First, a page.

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Wealth Manager vs. Financial Advisor: What’s the Difference?

Aug 31, 2021 | Insights

If you crack open a thesaurus (or more likely, go online) and look up synonyms for the word “finances” you’ll find words like “money”, “investments”, and “accounts” – all words that sound like the word “wealth”.  Similarly, when you look up “advisor”, there are words like “counselor” and “director” – not that different from the word “manager”. The terms “financial advisor” and “wealth manager” are often used interchangeably. But should they be?

It’s tempting to conflate the two terms, but that would be a mistake. Geometry might provide us with the best picture as to why that’s so.  Any four-sided figure with four right angles can be called a rectangle. If all four sides are of the same length, then it can also be called a square. Just like every square is a rectangle, but not every rectangle is a square, every wealth manager is a financial advisor but not every financial advisor is a wealth manager. Let’s explore the difference between the two, because each serves a unique purpose.

Financial Advisor

Financial advisors have been around for centuries, even if they haven’t carried that specific title. A “financial advisor” can be thought of as a broad term to refer to someone who helps clients with a wide range of financial services. What those financial services are can vary greatly from one financial advisor to another. The oldest professional financial advisory association in existence today is the National Association of Insurance and Financial Advisors (NAIFA), which was founded in 1890.

Let’s look at an example of how different two people who are both financial advisors can be. Both a certified public accountant (CPA) and a chartered life underwriter (CLU) could be considered financial advisors. But a CPA works with taxes and accounting, while a CLU is an expert in the subjects of life insurance and estate planning. In this case, two people who could lay claim to the mantle of a “financial advisor” would fulfill very different needs for clients. Obviously, the individual situation will dictate what kind of financial advisor someone should gravitate towards.

Specific needs, such as insurance planning or taxes, are best dealt with by financial advisors who specialize in those particular areas. Sometimes, the needs are much more general, and someone might be looking for help with budgeting or reducing debt. In a situation like that, a money coach or a credit counselor, both of which are financial advisors, might be the appropriate solution.

Financial advisors play an important role, but oftentimes it’s a very specific role. What do you do if you’re a wealthy individual who needs a comprehensive financial plan? What if you don’t want to have to deal with five different financial advisors to manage all your needs? That’s where wealth managers come into the picture.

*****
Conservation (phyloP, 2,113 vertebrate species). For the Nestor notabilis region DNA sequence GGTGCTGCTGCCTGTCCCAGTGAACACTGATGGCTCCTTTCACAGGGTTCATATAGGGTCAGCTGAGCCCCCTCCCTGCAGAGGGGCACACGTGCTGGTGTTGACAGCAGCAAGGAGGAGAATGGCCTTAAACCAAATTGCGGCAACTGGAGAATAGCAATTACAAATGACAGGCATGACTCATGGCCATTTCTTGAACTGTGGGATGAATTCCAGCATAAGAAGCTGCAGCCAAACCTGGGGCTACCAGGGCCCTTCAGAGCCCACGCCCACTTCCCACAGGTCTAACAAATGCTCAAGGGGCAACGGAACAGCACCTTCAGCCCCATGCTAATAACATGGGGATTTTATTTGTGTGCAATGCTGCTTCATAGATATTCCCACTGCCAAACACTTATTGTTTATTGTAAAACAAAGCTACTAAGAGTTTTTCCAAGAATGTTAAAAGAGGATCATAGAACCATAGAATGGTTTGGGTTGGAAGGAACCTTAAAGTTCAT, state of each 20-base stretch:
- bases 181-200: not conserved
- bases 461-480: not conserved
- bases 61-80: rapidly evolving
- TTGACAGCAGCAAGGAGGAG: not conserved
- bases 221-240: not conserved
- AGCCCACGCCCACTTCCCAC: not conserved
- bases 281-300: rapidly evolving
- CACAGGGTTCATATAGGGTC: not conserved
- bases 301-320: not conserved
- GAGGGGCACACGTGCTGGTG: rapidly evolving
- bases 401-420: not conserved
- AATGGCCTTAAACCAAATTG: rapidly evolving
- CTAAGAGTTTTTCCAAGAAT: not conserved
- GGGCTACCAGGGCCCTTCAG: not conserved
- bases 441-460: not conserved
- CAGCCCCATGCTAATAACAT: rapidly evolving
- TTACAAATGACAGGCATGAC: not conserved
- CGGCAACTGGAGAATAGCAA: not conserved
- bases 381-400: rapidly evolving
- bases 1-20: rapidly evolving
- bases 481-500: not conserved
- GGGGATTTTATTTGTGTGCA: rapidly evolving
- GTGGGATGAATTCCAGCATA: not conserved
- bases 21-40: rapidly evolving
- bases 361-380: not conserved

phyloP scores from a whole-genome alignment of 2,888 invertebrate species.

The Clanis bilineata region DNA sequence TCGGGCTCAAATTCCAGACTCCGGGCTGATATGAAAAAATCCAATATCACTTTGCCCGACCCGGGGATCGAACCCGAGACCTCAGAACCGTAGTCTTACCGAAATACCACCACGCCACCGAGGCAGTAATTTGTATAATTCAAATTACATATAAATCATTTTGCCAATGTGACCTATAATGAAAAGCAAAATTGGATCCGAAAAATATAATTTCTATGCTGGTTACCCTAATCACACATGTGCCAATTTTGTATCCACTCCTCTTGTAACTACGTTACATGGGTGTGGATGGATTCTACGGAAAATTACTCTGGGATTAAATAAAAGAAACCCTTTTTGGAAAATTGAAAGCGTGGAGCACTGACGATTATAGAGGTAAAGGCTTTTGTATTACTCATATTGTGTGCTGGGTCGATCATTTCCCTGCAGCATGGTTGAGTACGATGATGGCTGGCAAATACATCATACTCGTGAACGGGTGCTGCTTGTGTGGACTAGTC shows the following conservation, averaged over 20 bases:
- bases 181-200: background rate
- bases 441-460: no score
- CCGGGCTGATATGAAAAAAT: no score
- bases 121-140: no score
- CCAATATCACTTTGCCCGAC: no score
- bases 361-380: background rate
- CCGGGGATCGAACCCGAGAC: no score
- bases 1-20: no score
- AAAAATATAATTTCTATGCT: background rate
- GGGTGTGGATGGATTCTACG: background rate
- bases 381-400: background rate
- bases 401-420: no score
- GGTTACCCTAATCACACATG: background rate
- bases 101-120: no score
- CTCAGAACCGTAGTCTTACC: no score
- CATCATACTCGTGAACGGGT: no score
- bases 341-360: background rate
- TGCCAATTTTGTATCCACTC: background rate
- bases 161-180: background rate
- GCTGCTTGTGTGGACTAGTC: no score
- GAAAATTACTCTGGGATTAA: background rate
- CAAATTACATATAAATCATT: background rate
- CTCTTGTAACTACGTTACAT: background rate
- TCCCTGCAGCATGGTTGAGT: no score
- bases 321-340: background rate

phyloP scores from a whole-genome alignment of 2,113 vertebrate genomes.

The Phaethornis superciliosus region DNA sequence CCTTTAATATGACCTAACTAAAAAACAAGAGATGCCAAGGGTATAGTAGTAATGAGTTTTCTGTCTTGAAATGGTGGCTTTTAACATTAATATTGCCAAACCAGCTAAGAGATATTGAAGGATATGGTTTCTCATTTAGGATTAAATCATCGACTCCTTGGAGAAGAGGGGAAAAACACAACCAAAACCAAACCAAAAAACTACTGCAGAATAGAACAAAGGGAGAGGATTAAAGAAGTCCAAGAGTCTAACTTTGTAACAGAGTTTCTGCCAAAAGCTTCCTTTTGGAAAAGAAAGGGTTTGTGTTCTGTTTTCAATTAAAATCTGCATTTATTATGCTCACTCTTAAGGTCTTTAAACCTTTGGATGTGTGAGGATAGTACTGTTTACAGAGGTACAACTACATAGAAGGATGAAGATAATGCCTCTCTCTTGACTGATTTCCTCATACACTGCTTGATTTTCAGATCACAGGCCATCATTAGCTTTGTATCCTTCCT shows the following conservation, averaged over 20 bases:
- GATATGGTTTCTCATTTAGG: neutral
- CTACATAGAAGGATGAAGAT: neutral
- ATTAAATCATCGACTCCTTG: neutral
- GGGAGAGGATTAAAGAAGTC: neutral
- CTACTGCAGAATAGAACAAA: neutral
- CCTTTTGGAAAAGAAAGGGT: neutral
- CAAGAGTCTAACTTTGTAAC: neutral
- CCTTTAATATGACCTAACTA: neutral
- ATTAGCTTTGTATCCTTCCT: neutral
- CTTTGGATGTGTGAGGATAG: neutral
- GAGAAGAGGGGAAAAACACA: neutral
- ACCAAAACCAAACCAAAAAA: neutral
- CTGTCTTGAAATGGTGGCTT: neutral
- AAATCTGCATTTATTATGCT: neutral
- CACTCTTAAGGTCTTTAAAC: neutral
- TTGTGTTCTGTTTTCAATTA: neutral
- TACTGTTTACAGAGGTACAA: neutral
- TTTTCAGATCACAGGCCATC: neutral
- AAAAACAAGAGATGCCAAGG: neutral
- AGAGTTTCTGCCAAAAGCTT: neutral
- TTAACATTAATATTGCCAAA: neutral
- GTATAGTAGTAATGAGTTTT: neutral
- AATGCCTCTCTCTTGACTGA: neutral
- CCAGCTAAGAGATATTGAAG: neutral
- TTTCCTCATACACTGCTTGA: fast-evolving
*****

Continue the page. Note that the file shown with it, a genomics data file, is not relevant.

Wealth Manager

Just like a square is distinguished from other rectangles because of its four equal sides, a wealth manager has a distinguishing characteristic that sets them apart from other financial advisors. While a financial advisor can work with someone from any income level or net worth, a wealth manager primarily serves high net worth individuals. That characteristic (who they work with) has far-reaching ramifications.

In 2019, Morningstar released research showing the five most important things that clients look for in a financial advisor.  #1 on that list was “helps me reach my financial goals”.  #2 was “has the relevant skills and knowledge”. Based upon those answers, it’s clear that a high-net-worth individual looking for a comprehensive financial plan should look for someone who has “been there, done that”.

Because they usually work exclusively with high-net-worth individuals, wealth managers have a specialized understanding of the unique challenges, decisions, and risks of their clientele. When working with a wealth manager, it can be comforting to know that you’re dealing with someone who has experience with situations like the ones that you’re facing. Every person faces unique situations when it comes to money, and high net worth individuals are no different.  In fact, the more wealth you have, the more complex questions you may have.

Each wealth manager will have their own definition of how they define “high net worth” individuals who they will work with. For some if your net worth is $500,000, you would be considered eligible for their services. Others might require a minimum investment of $2 million.  If you’re considering a wealth manager, all you need to do is simply ask them if you qualify for their services.

Which is Right for You?

If there’s only one aspect of your financial picture that you need help with, a financial advisor who specializes in your particular need is probably the route to explore.   However, if you’re a high-net-worth individual who wants someone to help you deal with your whole financial picture, wealth managers have the experience to guide you through the process.

About Chase Investment Counsel

Chase Investment Counsel is a family and employee-owned boutique wealth management firm that offers personalized investment services. Our clients include career professionals, those nearing or in retirement, and families experiencing financial transitions such as generational wealth transfer, widowhood, divorce or sale of a business. Chase’s active, disciplined investment management team is focused on selecting individual stocks and bonds targeted to each investor’s specific financial goals and risk tolerance. Established in 1957 in Charlottesville, VA, Chase Investment Counsel manages approximately $300 million in assets.